Luke Skywalker goes to great lengths to liken the Force as not belonging to just the Jedi but to everyone in the galaxy. I think the negative reactions to the film are largely from a cadre of fans who think Star Wars is theirs and theirs alone. Every movie since the original trilogy has been made for the die-hard Star Wars fan, complete with callbacks that only we’d know.

The Last Jedi, with writer/director Rian Johnson, has gone to great lengths to shed the franchise from many of the shackles it has carried through the decades. It was a brave choice he made to write a movie that went against almost all the audience expectations, but how neat is it to leave the theater not really knowing how Episode IX will play out.

It’s refreshing.

The galaxy is, once again, wide open.

As is our tradition here at Do Some Damage, we are taking some time off. New posts resume on 2 January 2018. Thank y’all for coming back day after day and reading what we have to say, and have a fantastic holiday season!

Wednesday, December 20, 2017

That Writer

by Thomas Pluck

Are you one of those writers who shrinks like a salted slug when someone asks you about your writing?

Let me put on my Andy Rooney eyebrows and ask Why is that?

We should be proud of our work, not ashamed. Maybe we're anticipating those cliche questions?
Are any of your books movies?
You must be rich, right?
I've got a great idea for a book, want to go fifty-fifty?

Perhaps, but I think some of it is that stereotypical self-deprecation, the impostor syndrome, and general shyness. We shouldn't be shy. One of the best books I've read on the writing business was Intent to Sell by Jefferey Marks. It seems to be out of print, but you can get similar advice from Lawrence Block in his Liars series of writing columns, which begins with Telling Lies for Fun and Profit, or David Morrell's Lessons from a Lifetime of Writing. Or you can ask Alec Baldwin in Glengarry Glenn Ross:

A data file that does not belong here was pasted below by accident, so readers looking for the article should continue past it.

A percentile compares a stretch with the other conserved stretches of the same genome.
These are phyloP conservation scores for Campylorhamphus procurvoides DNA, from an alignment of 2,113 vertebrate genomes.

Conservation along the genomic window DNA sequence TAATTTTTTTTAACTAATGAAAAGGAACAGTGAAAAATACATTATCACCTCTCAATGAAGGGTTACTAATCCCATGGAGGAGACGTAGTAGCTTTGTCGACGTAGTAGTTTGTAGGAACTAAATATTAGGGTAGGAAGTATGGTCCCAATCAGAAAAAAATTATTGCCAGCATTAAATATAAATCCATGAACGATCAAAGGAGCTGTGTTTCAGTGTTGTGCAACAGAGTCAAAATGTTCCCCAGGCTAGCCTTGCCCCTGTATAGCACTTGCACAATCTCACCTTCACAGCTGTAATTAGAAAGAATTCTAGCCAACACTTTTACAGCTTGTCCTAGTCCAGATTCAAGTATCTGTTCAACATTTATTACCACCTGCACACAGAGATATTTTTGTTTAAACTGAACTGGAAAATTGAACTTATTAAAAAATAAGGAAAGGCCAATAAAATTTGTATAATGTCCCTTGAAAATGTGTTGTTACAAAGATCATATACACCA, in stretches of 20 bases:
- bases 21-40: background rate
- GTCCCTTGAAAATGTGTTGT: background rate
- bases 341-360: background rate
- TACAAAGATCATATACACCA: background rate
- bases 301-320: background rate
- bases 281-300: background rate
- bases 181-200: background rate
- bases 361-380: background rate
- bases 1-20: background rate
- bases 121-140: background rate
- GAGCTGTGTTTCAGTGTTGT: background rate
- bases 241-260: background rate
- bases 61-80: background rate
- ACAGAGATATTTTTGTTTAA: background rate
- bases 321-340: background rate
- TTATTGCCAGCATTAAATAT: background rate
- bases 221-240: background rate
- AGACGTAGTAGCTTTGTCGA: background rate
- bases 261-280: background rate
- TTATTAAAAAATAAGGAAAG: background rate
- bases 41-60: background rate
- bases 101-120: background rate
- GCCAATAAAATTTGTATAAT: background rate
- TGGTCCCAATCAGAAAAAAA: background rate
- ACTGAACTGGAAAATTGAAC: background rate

Always Be Closing.

How can you expect people to be excited about your books if you're loathe to talk about them? Of course, you can go too far and become That Writer, who only talks about themselves, their books, abandoned story ideas, interrupting every conversation to link it to their backlist, preferably with an Amazon link pasted afterward. Don't be them. But there is a lot of space between being enthusiastic about your work and being a boorish ass. Jeffrey Marks had some advice I'm not sure I'd recommend, like Vanity license plates that say you're a writer, bumper stickers, and so on. He doesn't tell people to do things like put your book facing out at Barnes & Noble, stick your business cards in books of famous writers in your genre, and leave copies of your book in indie bookstores for people to find and bring to the register, like lost treasure, so the owner will exclaim "Why, I don't carry that book! And you want to buy it? Perhaps I should order two gross, even if it's not returnable and is only printed by an affiliate of a corporation that wants to sup on my bone marrow!"

Those are bonehead moves. What you want to do is have a relationship with local bookstore owners and employees, preferably as "that local author who is always supporting us on social media and buying books at our store" so when it comes time to schedule an event, they might squeeze you in even if the odds are you'll be reading an excerpt to your mother, some weirdo from high school who wants to lock you in his crawlspace, and the local crank who wants to ask why your books don't talk about chemtrails brainwashing us. I mean, we all have to start small, and if you stick around and are pleasant to deal with, your chances of survival go way up.